Sept. 7, 2017

Sand, spanning miles of beaches, carpeting vast oceans and deserts, is a visual metaphor for limitless resources. Yet researchers in this week’s journal Science seize another metaphor –  sand in an hourglass, marking time running out.

Sand is the literal foundation of urban development across the globe, a key ingredient of concrete, asphalt, glass, and electronics. It is cheap and easily extracted. Scientists in the United States and Germany say that easy access has bred a careless understanding of the true global costs of sand mining and consumption.

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Aug. 28, 2017

Things aren’t all black and white for giant pandas.

The beloved Chinese icons have basked in good press lately – their extinction risk status downgraded from “endangered” to “vulnerable,” their good fortunes have shown to rub off on their less charismatic forest neighbors that benefit from panda-centric conservation efforts.

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Aug. 24, 2017

Thomas Connor is a PhD student studying with Jack Liu. He's doing field work in and around Wolong, China.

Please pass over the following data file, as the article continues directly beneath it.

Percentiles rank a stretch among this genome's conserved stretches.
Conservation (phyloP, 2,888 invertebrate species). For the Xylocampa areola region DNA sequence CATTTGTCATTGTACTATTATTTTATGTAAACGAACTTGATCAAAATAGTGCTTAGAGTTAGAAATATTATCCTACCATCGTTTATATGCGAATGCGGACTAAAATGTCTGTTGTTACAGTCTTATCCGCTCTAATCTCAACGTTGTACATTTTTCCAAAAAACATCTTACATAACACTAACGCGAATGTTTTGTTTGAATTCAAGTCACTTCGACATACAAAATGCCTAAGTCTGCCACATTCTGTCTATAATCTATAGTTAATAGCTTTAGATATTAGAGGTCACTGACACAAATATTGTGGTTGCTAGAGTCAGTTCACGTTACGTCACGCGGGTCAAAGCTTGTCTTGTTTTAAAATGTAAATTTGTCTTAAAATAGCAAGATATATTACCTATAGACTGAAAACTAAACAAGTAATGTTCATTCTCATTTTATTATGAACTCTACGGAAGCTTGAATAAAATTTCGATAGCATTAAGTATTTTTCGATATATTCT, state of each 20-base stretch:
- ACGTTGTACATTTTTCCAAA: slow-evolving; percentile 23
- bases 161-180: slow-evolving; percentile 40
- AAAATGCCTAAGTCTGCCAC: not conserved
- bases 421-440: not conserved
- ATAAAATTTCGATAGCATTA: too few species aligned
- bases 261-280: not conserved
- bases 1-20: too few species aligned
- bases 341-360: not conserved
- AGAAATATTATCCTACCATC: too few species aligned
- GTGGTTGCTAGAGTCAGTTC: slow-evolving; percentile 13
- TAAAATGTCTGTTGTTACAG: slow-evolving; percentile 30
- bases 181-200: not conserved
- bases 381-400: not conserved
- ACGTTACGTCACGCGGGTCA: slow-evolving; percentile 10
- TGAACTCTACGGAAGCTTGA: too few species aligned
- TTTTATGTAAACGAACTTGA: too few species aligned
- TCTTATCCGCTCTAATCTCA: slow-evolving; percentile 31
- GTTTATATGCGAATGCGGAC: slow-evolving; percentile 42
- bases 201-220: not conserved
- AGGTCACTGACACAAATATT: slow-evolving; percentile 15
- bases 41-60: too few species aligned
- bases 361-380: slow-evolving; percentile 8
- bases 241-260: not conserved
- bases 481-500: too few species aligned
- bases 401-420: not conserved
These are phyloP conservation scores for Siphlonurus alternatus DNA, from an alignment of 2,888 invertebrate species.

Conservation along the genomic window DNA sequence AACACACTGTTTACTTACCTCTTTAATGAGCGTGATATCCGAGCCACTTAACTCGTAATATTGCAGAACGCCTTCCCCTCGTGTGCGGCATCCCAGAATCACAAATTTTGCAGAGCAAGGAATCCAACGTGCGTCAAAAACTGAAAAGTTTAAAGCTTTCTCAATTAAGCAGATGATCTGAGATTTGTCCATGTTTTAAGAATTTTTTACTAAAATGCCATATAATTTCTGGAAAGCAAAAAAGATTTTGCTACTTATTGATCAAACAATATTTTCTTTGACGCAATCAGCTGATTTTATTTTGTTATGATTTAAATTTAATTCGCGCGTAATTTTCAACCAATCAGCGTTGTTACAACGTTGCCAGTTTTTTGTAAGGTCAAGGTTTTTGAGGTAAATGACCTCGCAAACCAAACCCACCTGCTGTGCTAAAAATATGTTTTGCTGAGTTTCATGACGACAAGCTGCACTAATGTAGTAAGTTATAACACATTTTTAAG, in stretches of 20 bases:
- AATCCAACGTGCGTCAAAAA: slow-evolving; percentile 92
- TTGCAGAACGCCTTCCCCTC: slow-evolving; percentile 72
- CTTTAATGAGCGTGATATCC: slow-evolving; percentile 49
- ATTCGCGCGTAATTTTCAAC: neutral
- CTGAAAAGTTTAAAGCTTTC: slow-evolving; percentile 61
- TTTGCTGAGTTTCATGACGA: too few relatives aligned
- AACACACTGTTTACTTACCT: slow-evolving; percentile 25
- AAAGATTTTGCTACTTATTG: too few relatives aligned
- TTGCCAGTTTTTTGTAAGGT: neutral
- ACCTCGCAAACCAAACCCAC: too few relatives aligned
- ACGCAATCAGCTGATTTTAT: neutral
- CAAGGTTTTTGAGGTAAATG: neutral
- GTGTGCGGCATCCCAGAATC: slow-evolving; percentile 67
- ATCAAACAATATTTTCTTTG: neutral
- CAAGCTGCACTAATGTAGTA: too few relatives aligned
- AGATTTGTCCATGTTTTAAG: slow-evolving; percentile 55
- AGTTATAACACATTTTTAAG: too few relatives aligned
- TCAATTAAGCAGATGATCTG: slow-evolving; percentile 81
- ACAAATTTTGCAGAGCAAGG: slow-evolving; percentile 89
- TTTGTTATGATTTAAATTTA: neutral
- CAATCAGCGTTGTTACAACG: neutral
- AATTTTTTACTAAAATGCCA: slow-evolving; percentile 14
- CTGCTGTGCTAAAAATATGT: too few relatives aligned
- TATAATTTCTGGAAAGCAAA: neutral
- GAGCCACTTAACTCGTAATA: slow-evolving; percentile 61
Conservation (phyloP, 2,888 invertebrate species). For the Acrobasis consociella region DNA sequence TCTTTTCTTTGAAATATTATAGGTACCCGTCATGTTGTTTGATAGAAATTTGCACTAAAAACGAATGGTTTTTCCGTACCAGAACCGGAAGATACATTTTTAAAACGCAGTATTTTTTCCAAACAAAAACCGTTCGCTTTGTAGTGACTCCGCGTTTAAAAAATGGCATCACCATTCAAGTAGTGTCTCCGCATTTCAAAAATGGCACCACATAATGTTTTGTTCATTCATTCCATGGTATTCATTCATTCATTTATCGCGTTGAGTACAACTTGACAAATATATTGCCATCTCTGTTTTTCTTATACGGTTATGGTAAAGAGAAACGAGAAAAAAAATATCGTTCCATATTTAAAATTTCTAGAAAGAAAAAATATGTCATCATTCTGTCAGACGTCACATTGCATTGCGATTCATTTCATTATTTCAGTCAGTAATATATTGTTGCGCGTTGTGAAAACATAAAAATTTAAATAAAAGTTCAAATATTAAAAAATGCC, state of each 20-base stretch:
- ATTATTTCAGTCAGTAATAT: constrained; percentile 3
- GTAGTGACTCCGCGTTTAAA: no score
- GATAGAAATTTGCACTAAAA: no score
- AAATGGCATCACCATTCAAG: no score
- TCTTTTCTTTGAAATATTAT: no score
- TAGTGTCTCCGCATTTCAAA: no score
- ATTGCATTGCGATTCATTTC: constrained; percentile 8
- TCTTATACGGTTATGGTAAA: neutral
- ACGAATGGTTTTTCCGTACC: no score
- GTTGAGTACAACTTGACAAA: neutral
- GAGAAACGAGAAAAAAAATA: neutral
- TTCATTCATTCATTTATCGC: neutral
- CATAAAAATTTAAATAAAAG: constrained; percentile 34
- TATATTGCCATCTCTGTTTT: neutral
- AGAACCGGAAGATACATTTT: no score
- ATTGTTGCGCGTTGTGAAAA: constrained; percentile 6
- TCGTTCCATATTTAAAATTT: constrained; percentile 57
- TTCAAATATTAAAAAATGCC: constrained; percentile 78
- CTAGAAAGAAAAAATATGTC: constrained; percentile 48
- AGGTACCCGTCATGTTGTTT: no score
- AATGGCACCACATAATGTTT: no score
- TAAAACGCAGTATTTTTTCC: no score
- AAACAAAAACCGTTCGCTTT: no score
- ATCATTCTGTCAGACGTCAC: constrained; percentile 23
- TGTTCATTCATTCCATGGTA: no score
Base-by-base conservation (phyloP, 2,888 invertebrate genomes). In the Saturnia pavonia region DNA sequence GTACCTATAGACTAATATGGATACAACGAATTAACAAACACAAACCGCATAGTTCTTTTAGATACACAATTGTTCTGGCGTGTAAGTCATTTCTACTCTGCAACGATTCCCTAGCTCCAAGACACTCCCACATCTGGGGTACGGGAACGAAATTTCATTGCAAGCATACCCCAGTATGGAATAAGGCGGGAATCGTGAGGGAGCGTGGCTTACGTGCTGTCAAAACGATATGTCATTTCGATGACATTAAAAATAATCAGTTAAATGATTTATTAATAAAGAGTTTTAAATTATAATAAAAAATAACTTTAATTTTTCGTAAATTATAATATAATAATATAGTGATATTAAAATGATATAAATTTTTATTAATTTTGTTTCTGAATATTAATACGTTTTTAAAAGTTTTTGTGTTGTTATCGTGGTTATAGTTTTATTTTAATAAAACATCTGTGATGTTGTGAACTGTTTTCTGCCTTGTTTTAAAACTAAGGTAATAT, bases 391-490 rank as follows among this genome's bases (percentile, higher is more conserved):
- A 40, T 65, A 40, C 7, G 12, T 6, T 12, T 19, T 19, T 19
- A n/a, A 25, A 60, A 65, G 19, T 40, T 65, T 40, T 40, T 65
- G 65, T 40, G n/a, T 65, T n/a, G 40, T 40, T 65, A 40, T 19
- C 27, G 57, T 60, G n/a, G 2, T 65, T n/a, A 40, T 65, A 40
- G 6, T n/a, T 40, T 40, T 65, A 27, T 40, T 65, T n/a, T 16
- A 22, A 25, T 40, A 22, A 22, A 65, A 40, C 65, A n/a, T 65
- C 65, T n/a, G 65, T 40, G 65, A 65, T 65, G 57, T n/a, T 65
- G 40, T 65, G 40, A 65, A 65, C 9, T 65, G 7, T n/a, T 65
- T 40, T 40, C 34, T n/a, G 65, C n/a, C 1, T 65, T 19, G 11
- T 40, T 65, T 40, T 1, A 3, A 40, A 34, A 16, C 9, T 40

I pick up the story of my PhD from Nanchong, China, where I have traveled to take a brief break from lab work to have meetings and an interview with representatives from the China Science and Technology Exchange Center (CSTEC).

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Invasive mussels and less nutrients from tributaries have altered the Lake Michigan ecosystem making it more conducive to the stocking of lake trout and steelhead than Chinook salmon, according to a recent U.S. Geological Survey and Michigan State University study.

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Ciara Hovis is working toward her PhD with Dr. Jack Liu studying the global soy trade using the telecoupling framework between the United States, Brazil and China.

As glamorous and thrilling as fieldwork might sound, no field season is complete without a few tales, typically funnier after the fact. Here’s my attempt to impart some humor and share lessons learned after the emotional trauma subsided.

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